Third, because there is ample evidence to support the view that any attempt to shape the witnesses' testimony was unsuccessful, we think the evidence of improper influence affects the credibility, not the admissibility, of the testimony, see Geders v. United States, 425 U.S. 80, 89-90, 47 L. Ed. 2d 592, 96 S. Ct. 1330 (1976); United States v. Hood, 493 F.2d 677, 680 (9th Cir.), cert. denied, 419 U.S. 852, 42 L. Ed. 2d 84, 95 S. Ct. 94 (1974), and, of course, the credibility of witnesses is a question for the jury. See, e.g., United States v. Hill, 449 F.2d 743, 743 n.3 (3d Cir. 1971). Moody, Mrs. Stanizzo, and Fitzpatrick were cross-examined vigorously about the meeting at which the grand jury testimony was read by Fitzpatrick. Therefore, the jury was fully apprised of all three accounts and was able to weigh the credibility of Mrs. Stanizzo accordingly.*fn11 As the Supreme Court has stated: "The established safeguards of the Anglo-American legal system leave the veracity of a witness to be tested by cross-examination, and the credibility of his testimony to be determined by a properly instructed jury." Hoffa v. United States, 385 U.S. 293, 311, 17 L. Ed. 2d 374, 87 S. Ct. 408 (1966).*fn12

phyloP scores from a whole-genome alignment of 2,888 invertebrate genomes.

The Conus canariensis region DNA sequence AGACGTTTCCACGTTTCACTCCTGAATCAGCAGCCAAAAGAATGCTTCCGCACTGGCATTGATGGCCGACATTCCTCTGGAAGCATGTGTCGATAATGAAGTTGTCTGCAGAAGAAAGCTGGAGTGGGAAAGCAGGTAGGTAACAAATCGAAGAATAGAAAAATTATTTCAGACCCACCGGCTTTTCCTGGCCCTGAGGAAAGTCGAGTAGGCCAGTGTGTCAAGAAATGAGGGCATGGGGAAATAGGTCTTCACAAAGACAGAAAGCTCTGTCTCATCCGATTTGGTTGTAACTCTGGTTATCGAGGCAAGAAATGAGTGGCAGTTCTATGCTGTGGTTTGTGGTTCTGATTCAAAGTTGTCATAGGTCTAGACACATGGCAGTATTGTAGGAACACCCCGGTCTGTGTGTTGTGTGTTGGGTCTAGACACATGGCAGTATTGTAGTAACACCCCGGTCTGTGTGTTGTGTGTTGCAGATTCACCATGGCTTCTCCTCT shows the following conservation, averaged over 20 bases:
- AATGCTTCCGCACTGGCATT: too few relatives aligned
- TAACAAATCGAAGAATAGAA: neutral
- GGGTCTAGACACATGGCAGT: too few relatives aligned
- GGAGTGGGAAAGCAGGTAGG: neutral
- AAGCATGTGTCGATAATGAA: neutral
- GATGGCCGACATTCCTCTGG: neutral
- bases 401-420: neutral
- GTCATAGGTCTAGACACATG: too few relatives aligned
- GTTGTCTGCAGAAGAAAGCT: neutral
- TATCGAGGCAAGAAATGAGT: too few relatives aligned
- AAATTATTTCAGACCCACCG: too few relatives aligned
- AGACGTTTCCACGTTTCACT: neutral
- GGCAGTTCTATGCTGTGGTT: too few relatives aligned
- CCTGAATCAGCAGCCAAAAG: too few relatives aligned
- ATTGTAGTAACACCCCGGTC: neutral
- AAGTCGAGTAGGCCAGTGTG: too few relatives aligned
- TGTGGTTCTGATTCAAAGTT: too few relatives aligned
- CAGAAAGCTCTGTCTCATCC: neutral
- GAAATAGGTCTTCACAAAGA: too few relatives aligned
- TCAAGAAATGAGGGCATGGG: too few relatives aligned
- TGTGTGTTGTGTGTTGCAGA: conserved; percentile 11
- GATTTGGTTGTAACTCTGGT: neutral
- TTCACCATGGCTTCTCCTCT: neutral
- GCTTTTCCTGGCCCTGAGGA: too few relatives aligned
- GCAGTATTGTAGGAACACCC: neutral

Finally, even assuming that Mrs. Stanizzo's testimony was tainted by improper influence, her testimony was still not sufficiently harmful to require reversal. The only defendant who attempts to show that he was prejudiced by Mrs. Stanizzo's testimony is Matz, who claims that he was implicated by her trial testimony but was not implicated by her grand jury testimony. Even if Mrs. Stanizzo's testimony regarding Matz had been stricken, there would have been sufficient evidence to convict Matz because the tapes indicated that he received bribes and there was ample evidence that whenever the tapes indicated that a person received bribes, that person did receive bribes. Therefore, even if it had been error to admit Mrs. Stanizzo's testimony regarding Matz, it would have been harmless error beyond a reasonable doubt.*fn13